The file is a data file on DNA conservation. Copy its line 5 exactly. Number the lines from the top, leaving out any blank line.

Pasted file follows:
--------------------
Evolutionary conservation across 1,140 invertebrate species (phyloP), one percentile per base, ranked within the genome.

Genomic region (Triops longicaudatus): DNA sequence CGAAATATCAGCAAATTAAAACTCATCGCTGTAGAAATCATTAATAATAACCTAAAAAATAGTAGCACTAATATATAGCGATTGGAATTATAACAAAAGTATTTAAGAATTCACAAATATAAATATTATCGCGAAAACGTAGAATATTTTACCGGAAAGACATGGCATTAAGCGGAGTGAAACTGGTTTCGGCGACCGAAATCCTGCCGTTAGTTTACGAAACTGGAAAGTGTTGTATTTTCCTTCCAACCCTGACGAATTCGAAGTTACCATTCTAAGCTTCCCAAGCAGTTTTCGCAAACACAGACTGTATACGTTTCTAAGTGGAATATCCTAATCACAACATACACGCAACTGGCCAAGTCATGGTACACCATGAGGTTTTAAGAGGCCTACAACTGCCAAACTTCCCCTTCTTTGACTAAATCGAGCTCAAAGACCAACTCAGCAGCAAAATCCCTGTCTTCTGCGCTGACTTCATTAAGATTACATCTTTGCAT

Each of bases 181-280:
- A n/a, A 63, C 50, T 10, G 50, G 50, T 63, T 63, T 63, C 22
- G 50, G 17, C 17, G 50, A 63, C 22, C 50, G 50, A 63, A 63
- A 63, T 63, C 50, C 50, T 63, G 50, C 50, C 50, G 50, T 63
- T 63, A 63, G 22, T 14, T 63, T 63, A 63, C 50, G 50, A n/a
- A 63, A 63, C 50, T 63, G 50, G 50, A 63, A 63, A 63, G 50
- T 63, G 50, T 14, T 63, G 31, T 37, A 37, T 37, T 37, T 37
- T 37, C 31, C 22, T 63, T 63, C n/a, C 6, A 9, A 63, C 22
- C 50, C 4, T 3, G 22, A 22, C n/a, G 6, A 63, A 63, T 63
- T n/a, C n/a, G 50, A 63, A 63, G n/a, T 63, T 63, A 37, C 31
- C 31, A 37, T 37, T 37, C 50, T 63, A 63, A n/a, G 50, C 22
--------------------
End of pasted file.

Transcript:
- G 50, G 17, C 17, G 50, A 63, C 22, C 50, G 50, A 63, A 63